About 90% of clergy members in a recent survey had a medical understanding of depression.
About 10% said they’d counsel their congregation to address depression only through religious means.
“We consider this good news,” Mark Chaves, professor of sociology, religious studies, and divinity at Duke University, and coauthor of a paper on the survey.
“We’ve known for a while that a lot of people bring their mental health challenges to clergy,” Chaves says. “There’s been concern about what clergy have been telling them. Have they been telling them just to pray, or to see a doctor? This should allay concerns.”
The study appears in JAMA Psychiatry. Coauthor Anna Holleman, a postdoctoral research associate, says survey results largely held true across denominations.
“We couldn’t find any subset of clergy in which anything but a small minority rejected medical wisdom,” Holleman says.
Study data came from Duke’s National Survey of Religious Leaders, a nationally representative survey of clergy serving US congregations from across the religious spectrum. The survey, funded by the John Templeton Foundation, took place in 2019 and 2020—largely prior to the COVID-19 pandemic and its associated uptick in mental health challenges. The survey drew responses from 1,600 congregational leaders, 890 of whom were their congregation’s primary leader. The survey cooperation rate for primary leaders was 70%. These results use responses from those 890 primary leaders.
The new study is the first to survey a nationally representative sample of clergy specifically on the issue of depression, the authors say. The results include clergy opinions about both the causes of depression and appropriate treatments for it, Holleman says. Few clergy disputed conventional medical wisdom about either the cause or treatment of depression. At the same time, more endorsed mixing both medical and religious responses to it—combining a doctor’s treatment with prayer and church attendance—than believe in both medical and religious causes of depression.
That mixing of medical and religious responses to depression is not limited to clergy, Holleman notes.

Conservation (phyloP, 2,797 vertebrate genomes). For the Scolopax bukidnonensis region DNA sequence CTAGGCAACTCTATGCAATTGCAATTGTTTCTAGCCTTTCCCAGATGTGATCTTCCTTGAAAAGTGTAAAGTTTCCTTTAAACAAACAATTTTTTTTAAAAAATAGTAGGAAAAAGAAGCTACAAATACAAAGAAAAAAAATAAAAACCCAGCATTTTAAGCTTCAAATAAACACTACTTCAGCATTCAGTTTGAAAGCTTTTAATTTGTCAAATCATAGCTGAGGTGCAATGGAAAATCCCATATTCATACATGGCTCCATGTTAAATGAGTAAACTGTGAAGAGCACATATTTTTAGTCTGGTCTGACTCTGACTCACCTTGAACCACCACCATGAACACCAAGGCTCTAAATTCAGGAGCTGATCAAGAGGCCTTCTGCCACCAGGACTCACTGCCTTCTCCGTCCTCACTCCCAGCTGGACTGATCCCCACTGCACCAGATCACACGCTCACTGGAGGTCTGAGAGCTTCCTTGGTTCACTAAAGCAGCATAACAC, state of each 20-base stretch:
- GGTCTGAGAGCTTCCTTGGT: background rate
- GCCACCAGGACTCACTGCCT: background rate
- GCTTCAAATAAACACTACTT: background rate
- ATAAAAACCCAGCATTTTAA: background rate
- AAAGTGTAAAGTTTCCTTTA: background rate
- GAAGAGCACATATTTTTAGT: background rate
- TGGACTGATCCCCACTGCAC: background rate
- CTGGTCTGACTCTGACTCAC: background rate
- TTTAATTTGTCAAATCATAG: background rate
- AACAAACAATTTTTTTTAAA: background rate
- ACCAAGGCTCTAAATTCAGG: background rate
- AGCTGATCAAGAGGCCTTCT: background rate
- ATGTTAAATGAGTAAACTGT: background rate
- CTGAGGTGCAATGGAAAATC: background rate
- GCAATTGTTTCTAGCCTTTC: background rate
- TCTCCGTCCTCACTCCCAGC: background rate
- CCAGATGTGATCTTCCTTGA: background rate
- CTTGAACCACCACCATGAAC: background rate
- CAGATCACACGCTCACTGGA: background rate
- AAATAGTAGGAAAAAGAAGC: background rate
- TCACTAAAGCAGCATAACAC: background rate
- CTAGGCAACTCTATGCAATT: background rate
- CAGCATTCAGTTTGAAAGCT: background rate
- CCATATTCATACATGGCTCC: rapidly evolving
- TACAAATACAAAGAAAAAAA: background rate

“Even some secular mental health professionals recognize that people’s spiritual or religious activities can be assets that people already have and can draw on in beneficial ways,” she says. “We see a lot of potential here for constructive collaboration between mental health professionals and clergy.”
The small number of clergy who rejected medical advice in favor of religious options in the treatment of depression were largely leaders of Black protestant and white evangelical congregations. Even among those groups, though, only a small minority—about 15%—endorsed substituting religious for medical responses.
A divide between religious and mental health professionals has existed for at least a century, though their views about mental illness have converged somewhat in the last couple of decades as more information about biological causes of depression and the effectiveness of medication has become widely available, says Harold G. Koenig, professor of psychiatry and behavioral sciences who studies the effects of religion and spirituality on health.
Koenig, who is not connected to the clergy study, says its results are heartening.
“The majority of mental health professionals are not religious, and that’s a problem because the majority of their patients are,” Koenig says. “So it’s encouraging to see the vast majority of clergy see depression as something that is more likely to have biological or situational rather than religious causes.”
“Life is hard. Things happen,” Koenig says. “You get disappointed. You get divorced. So religion can be extremely helpful in dealing with these issues. But some folks need more than religion—they need medication,” he says. “You need treatment. You can’t pray it all away.”
Source: Duke University